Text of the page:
So I’ve made up my mind: I’m going to the sea! Maybe I’ll find myself a real friend during my travels. And I’d also really like to find out where happiness lives. My mom said it was a very beautiful feeling that made you feel as if you were flying. I’ve never felt that before, and I really want to. But my mom didn’t tell me how to find it. She probably doesn’t know, either. But it must be somewhere. Maybe the sea urchin knows something about it. But now I have to get ready, and go to bed as early as possible, so I get enough sleep before my trip. And I also have to ask my mom and dad for their permission to leave. Oh, that’s going to be the most difficult thing . . .

 Chapter 2.

Meeting a Beaver

Papa wasn’t against my trip, but Mama didn’t want to let me go. But when I promised to find out where happiness lived, she unexpectedly gave me her permission.

And as soon as I crossed over the border of the forest, I felt like I was flying! But it was only our Uncle Misha the Bear, giving me a kick in the behind. I heard his silly giggle.

“I’ve never seen a flying hedgehog!” he exclaimed, laughing at his own childish prank.

I was very offended, because at first I thought that since I was flying, I must have already found happiness.

I landed on a patch of dandelions and checked my glasses, first thing, to make sure they were still in one piece, and when I was sure everything was fine, I ran ahead without even looking back.

I ran for a long time, until I finally made it to the highway. The cars were zooming by me at terrifying speeds. I’d heard that people sometimes hitchhiked, and all you had to do was put out your thumb and wait for a car to stop and give you a ride. But nobody would see my little hedgehog paw . . . I needed to think of something else. Just then I heard a voice say, “Take this nail.”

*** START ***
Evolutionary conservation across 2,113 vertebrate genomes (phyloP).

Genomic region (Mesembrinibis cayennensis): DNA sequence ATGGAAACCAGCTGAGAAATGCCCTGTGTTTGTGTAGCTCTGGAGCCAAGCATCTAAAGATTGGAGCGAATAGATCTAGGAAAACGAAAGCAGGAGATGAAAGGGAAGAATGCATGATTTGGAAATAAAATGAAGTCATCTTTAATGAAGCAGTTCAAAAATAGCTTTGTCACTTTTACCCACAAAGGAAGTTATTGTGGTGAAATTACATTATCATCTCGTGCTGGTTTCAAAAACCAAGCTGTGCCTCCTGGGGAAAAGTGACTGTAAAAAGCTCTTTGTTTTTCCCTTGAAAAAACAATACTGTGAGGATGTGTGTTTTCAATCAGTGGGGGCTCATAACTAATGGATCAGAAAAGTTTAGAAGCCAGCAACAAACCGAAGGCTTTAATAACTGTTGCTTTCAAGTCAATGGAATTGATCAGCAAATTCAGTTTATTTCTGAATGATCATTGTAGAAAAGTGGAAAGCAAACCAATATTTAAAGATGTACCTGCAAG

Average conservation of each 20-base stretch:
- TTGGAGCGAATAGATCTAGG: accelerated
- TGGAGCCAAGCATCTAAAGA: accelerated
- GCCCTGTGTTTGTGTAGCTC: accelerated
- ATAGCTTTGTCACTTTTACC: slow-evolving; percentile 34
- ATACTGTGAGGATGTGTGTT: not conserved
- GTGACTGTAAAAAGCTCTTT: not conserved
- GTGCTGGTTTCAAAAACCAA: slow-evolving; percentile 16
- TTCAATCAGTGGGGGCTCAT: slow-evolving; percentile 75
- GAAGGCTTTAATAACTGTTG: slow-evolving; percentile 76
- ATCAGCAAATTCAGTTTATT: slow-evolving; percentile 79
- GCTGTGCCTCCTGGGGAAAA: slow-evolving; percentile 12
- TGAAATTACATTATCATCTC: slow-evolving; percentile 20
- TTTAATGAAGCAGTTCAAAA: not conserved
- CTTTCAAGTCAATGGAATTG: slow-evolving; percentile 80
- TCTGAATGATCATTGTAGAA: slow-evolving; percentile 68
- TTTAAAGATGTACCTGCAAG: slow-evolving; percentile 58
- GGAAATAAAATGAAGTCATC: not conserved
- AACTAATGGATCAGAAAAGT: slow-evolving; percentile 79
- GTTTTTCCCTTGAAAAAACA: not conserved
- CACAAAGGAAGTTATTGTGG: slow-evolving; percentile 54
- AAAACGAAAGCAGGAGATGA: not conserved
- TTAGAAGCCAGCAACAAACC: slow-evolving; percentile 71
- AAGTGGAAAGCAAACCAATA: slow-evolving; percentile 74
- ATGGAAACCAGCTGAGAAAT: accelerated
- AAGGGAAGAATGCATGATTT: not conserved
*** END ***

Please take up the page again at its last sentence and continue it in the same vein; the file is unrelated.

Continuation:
I turned and saw a big old beaver, right beside me. He looked very tired and serious.

“Take this nail,” he repeated, “and put it on the road. A car will drive over it, get a flat tire, and while the driver’s busy fixing it, you’ll jump into the car, hide, and off you’ll go.”

“Thanks,” I said and, timidly, I took the nail from his paw. “Where did you get it?” I asked.

“I took it from some people. My dream was to build a real, sturdy house, but the people took all the trees we’d cut down for themselves. They destroyed our dam. They hate beavers. Have you heard their jokes about us? ‘Eat a beaver – save a tree.’ Take the nail. Get revenge for the beavers.”

“I don’t want to take revenge on anybody. People haven’t done anything bad to me, personally. I just want to see the world and find out where happiness lives.”

“I understand,” said the beaver, and he turned around and walked away. He was clearly disappointed . . .

His plan worked; a car drove over the nail. The driver was a very sweet girl with blond hair, in a ponytail. I felt very guilty seeing how hard it was for her to change the tire.

When we finally got on our way, I sneezed unexpectedly. The girl was so frightened, she stopped the car. On discovering me in the back seat, she picked me up and started to cry.

“Oh, a hedgehog, how cute!” she sniveled. “How did you get in here, little guy? When I was a child, I always wished I had a hedgehog like you! Where on earth did you come from?”

And that’s how I ended up at Masha’s place.